I’m about to start working on a duet for Paul and Eun Jung. I look forward to telling you more about it soon.

Click here to visit Risa’s website.

Sixty is growing. We’ve now performed The Long Haul and Heatwave several times. At our last showing at the 92nd Street Y on Nov 30, Vicky Shick and I performed a revised version of Reading Aloud, a trio for the two of us and a book. Audience feedback from these showings has been very helpful. After showing Reading Aloud for the first time in October, I knew it needed work. After showing a revised version at the Y, I felt I was on the right track.

This section is based on a wonderful story I received from Carol Mullins about her 20th birthday. She talked her mother into letting her have the family car and drove with her best friend from Virginia, where they lived, to North Carolina. They went to Thomas Wolfe’s grave, sat beside it and read aloud to each other from Look Homeward Angel. I found it such a touching and evocative image. I love the youthful fervor that runs through that book, as well as through Carol’s story. It’s a pleasure for me to do this section with Vicky, a friend of many years. Though we don’t actually read aloud from the book, in this little dance, the book connects us.

We also showed Sixty Beginnings for the first time. Vicky and Deborah Glaser, another old dance friend, gave me a great challenge: make a dance with 60 beginnings. There are so many ways to think about this. What is a beginning anyway? And when does a beginning end? We experimented with lots of ideas in the studio and wound up with a dance of at least 60 beginnings.

I’ve had the pleasure of working with playwright/composer Ellen Maddow of Talking Band fame several times. For Sixty, Ellen gave me one of the songs on her Betty and the Blenders album that she did in the eighties. In Red Bikini, she sings a list of things she’s thinking – things she wants, wonders about, fears. As I listened to it I thought, oh – that’s the inside of Ellen’s head. Funny, it sounds just like mine! This section is a rush of movement for all five dancers and me. Working on it reminded me why, in recent years, I’ve danced less in my own work. It’s so hard to be in it, see it, and shape it. It’s hard for me to believe that when I first started making dances, I was always in everything. From this vantage point, I don’t know how I did that.

A few ideas are waiting in the wings – a dance based on Jewish music from the 1600s, a dream about the Jerusalem sky, and a complex anagram that evolves into a short story. The structure of the anagram interests me. How can we use it to make a dance? I’m also working on a suggestion to make a set of “limb quartets,” which turns out to be a quartet of quartets: four dancers onstage, each dancer performing a solo “quartet” with their four limbs.

We’ll be doing another showing at the Y on Feb 29. I hope you can join us!

Click here to visit Risa’s website.

I feel like I’m sitting at the top of a mountain with a 360 degree view that lets me see my life from every angle – back, forward and around. I have found that when you travel a road, especially by foot or bike, the same road looks very different when you turn around and come back. I imagine being on that mountaintop or walking on that road with people who have been important in my life – remembering the past, savoring the present, and dreaming the future. We’ll all remember, see and dream different things, but also the same things in different ways.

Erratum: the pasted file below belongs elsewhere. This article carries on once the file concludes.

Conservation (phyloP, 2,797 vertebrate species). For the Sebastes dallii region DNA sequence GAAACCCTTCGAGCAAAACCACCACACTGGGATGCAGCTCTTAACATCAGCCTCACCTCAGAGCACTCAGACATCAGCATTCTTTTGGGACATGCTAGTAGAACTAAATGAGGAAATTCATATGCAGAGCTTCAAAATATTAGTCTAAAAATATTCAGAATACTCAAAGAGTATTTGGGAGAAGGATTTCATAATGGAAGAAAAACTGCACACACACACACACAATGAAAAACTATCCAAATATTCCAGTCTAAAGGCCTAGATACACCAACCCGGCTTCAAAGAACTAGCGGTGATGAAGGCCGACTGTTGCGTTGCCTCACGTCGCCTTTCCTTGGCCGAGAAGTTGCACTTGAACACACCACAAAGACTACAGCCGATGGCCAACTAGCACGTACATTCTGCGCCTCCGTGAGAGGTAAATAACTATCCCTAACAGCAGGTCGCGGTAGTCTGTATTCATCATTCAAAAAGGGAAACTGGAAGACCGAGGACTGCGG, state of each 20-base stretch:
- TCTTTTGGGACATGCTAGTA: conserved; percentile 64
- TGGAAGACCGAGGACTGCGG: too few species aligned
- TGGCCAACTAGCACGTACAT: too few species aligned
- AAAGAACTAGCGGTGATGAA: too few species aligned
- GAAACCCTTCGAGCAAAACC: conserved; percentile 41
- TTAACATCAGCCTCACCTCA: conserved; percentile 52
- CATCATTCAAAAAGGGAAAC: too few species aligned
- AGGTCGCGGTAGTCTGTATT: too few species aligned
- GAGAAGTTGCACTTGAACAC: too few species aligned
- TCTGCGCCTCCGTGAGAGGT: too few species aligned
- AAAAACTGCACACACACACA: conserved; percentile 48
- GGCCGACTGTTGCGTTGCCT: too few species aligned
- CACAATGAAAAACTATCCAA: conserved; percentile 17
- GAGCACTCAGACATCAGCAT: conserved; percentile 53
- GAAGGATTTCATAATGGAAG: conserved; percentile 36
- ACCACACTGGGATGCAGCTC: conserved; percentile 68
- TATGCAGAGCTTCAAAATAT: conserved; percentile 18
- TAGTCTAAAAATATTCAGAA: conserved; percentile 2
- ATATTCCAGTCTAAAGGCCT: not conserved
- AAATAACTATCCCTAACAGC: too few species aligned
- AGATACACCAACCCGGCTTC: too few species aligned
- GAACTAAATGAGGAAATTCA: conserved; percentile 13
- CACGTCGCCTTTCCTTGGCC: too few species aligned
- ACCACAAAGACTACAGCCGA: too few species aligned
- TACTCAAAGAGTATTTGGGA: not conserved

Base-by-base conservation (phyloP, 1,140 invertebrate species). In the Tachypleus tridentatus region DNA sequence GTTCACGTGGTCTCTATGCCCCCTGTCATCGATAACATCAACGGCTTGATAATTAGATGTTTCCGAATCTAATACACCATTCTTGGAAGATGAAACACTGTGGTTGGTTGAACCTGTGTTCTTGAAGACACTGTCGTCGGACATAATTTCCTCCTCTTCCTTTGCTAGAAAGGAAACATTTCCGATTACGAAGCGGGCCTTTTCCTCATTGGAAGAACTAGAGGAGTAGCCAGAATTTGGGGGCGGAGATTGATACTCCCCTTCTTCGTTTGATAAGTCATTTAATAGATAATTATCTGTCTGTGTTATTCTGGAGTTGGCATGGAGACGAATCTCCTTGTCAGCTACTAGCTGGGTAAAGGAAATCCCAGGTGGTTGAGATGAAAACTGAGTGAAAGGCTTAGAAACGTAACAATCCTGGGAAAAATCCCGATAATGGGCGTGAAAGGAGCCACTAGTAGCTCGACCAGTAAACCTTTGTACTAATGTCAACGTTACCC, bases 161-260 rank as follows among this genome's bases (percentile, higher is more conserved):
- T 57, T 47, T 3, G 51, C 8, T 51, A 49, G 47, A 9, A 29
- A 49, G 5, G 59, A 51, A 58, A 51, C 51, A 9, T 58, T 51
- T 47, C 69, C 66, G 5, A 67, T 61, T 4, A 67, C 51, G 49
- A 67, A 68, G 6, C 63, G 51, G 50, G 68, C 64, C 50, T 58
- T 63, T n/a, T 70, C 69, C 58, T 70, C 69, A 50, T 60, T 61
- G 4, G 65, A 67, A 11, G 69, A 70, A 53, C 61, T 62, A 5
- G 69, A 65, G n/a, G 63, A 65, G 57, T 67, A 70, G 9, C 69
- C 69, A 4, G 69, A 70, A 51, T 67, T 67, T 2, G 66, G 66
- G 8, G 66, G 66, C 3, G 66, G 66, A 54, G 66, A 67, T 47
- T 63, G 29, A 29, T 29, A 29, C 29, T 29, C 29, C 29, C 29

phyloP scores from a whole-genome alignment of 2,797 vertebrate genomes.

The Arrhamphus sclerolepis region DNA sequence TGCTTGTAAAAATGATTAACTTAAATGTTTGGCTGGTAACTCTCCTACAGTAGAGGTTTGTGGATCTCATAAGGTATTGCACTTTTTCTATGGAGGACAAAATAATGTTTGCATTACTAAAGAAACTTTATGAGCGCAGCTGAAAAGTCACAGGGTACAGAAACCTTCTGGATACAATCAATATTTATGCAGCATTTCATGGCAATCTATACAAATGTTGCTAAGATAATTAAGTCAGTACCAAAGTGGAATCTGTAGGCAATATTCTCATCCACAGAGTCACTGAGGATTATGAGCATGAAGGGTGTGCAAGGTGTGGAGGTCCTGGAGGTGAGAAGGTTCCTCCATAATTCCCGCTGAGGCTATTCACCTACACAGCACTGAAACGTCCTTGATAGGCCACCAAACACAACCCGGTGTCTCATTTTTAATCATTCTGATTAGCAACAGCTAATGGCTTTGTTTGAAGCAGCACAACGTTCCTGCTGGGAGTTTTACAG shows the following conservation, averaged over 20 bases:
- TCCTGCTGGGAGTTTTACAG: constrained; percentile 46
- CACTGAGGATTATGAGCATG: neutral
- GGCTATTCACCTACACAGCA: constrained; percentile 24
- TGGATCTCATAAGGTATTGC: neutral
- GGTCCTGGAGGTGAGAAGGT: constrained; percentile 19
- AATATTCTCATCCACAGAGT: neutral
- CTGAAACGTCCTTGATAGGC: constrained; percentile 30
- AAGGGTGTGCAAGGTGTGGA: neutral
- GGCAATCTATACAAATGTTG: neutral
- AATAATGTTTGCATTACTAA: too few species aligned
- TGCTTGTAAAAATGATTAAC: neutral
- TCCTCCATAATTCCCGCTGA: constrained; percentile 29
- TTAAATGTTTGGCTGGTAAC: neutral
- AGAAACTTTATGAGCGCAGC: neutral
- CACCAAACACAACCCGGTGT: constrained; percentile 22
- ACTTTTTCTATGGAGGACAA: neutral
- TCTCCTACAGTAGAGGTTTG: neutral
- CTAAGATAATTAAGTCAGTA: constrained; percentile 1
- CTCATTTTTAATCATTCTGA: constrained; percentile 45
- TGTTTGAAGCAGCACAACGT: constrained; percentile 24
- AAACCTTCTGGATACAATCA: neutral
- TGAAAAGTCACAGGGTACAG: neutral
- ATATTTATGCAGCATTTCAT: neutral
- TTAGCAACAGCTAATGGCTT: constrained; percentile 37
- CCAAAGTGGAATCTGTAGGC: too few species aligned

These ideas inspired me to send out sixty letters to friends, family, and colleagues asking for an idea for a dance. I will use fifteen or twenty of these ideas to create three- to four-minute sections of a sixty-minute dance. More than one idea might be overlaid in one section. I have fantastic dancers working with me – Elise Knudson, Eun Jung Gonzalez, Paul Singh, Luke Gutgsell and Gabriel Forestieri. There will be some guest performers too.

We’ll continue building this piece over the winter and spring and will present the finished work next fall. During the year we’ll show sections of the piece as works-in-progress at several different venues (see schedule of upcoming events). I’ll also keep this page of our website current with news, pictures and video clips of the piece as it develops. Hope you can join us and watch it grow.

There are photos from a showing on Oct 2 at The Flea Theater. We showed four sections. The first, The Long Haul, is based on a phrase in a letter sent to me by a former dancer. Heatwave is based on the popular sixties hit that has always been a favorite of mine. My children sent me the CD along with the printed lyrics. I was struck by the over-the-top drama of teen romance and realized that in the realm of romance, we never stop being teens. Reading Aloud, a trio for me, Vicky Shick, and a book, is based on a story sent by a friend. She and her best friend spent her 20th birthday sitting at the grave of Thomas Wolfe reading aloud from Look Homeward Angel. Then there’s Still, a solo for me that combines movement from the three previous sections.

We’re currently working on two new sections: an instruction I received to make a dance with sixty beginnings, and a big, dense section with Ellen Maddow’s touching, funny song, Red Bikini. I hope to have both of these ready for our showing at the 92nd St Y on Nov 30. Check back for more Sixty news soon.

Click here to visit Risa’s website.